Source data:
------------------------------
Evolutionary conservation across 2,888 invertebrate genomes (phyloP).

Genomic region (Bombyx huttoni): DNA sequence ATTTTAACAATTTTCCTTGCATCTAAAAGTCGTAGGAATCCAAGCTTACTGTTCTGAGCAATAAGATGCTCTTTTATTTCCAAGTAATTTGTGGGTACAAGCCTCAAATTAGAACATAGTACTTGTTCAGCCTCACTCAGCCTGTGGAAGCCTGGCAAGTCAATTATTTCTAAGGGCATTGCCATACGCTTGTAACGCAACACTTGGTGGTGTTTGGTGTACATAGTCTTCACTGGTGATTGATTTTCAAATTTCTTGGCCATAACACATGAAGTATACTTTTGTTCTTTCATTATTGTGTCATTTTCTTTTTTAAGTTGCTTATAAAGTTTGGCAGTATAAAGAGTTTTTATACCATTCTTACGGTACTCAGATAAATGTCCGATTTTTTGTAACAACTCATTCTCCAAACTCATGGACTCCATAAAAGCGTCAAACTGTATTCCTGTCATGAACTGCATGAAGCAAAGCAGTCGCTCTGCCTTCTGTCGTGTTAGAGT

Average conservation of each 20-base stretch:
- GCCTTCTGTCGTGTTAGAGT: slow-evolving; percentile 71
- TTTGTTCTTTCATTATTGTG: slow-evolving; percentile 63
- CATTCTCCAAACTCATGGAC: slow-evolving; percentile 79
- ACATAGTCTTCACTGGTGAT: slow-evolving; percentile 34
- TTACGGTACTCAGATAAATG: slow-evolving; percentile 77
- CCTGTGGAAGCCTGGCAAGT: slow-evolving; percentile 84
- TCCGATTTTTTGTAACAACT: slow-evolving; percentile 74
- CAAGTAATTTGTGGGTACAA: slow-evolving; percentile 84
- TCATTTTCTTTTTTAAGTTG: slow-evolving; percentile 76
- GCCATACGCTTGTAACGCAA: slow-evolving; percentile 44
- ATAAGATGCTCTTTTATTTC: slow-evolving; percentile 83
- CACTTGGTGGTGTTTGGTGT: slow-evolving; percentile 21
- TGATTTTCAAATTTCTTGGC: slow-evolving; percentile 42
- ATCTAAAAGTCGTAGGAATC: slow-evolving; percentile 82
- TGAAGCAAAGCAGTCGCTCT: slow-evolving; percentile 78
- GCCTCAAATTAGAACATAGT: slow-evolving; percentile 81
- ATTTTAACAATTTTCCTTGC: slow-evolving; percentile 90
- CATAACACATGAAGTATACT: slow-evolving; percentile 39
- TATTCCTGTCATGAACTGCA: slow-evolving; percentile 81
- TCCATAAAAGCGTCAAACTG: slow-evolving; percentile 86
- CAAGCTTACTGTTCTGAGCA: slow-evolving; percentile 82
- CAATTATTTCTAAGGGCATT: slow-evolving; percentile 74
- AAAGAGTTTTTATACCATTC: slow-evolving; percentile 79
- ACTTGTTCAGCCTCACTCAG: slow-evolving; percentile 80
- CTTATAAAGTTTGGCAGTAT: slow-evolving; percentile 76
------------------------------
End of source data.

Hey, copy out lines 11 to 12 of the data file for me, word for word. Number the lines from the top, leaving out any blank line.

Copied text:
- CAAGTAATTTGTGGGTACAA: slow-evolving; percentile 84
- TCATTTTCTTTTTTAAGTTG: slow-evolving; percentile 76